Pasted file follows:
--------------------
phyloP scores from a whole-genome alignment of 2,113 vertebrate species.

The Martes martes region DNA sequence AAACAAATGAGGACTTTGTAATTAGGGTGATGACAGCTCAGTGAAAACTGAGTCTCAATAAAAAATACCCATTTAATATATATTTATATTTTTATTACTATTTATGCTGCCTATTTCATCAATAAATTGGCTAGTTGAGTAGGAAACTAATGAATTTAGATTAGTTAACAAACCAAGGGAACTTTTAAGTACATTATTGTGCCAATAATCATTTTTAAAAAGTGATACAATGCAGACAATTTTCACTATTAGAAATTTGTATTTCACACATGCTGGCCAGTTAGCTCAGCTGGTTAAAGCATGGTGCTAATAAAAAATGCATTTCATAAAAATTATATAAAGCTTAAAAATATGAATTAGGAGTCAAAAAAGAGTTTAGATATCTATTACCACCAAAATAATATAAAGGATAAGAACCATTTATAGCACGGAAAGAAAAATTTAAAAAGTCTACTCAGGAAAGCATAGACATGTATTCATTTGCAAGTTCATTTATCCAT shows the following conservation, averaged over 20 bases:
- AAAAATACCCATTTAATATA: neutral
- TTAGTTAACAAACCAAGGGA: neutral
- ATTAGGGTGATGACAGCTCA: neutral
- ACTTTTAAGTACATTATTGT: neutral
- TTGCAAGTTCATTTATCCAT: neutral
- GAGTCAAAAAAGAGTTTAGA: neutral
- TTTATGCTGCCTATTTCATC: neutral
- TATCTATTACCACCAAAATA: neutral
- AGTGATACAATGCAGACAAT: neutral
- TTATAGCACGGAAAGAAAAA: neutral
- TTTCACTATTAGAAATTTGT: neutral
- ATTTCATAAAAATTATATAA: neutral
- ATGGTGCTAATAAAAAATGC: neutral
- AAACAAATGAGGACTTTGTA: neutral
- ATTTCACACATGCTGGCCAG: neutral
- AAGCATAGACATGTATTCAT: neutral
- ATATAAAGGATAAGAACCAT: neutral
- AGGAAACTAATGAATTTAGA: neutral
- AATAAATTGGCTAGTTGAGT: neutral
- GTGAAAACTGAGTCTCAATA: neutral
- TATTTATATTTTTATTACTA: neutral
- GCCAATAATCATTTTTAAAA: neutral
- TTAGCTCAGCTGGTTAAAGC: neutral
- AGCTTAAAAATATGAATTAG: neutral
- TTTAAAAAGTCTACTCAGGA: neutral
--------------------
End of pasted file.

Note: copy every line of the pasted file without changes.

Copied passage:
phyloP scores from a whole-genome alignment of 2,113 vertebrate species.

The Martes martes region DNA sequence AAACAAATGAGGACTTTGTAATTAGGGTGATGACAGCTCAGTGAAAACTGAGTCTCAATAAAAAATACCCATTTAATATATATTTATATTTTTATTACTATTTATGCTGCCTATTTCATCAATAAATTGGCTAGTTGAGTAGGAAACTAATGAATTTAGATTAGTTAACAAACCAAGGGAACTTTTAAGTACATTATTGTGCCAATAATCATTTTTAAAAAGTGATACAATGCAGACAATTTTCACTATTAGAAATTTGTATTTCACACATGCTGGCCAGTTAGCTCAGCTGGTTAAAGCATGGTGCTAATAAAAAATGCATTTCATAAAAATTATATAAAGCTTAAAAATATGAATTAGGAGTCAAAAAAGAGTTTAGATATCTATTACCACCAAAATAATATAAAGGATAAGAACCATTTATAGCACGGAAAGAAAAATTTAAAAAGTCTACTCAGGAAAGCATAGACATGTATTCATTTGCAAGTTCATTTATCCAT shows the following conservation, averaged over 20 bases:
- AAAAATACCCATTTAATATA: neutral
- TTAGTTAACAAACCAAGGGA: neutral
- ATTAGGGTGATGACAGCTCA: neutral
- ACTTTTAAGTACATTATTGT: neutral
- TTGCAAGTTCATTTATCCAT: neutral
- GAGTCAAAAAAGAGTTTAGA: neutral
- TTTATGCTGCCTATTTCATC: neutral
- TATCTATTACCACCAAAATA: neutral
- AGTGATACAATGCAGACAAT: neutral
- TTATAGCACGGAAAGAAAAA: neutral
- TTTCACTATTAGAAATTTGT: neutral
- ATTTCATAAAAATTATATAA: neutral
- ATGGTGCTAATAAAAAATGC: neutral
- AAACAAATGAGGACTTTGTA: neutral
- ATTTCACACATGCTGGCCAG: neutral
- AAGCATAGACATGTATTCAT: neutral
- ATATAAAGGATAAGAACCAT: neutral
- AGGAAACTAATGAATTTAGA: neutral
- AATAAATTGGCTAGTTGAGT: neutral
- GTGAAAACTGAGTCTCAATA: neutral
- TATTTATATTTTTATTACTA: neutral
- GCCAATAATCATTTTTAAAA: neutral
- TTAGCTCAGCTGGTTAAAGC: neutral
- AGCTTAAAAATATGAATTAG: neutral
- TTTAAAAAGTCTACTCAGGA: neutral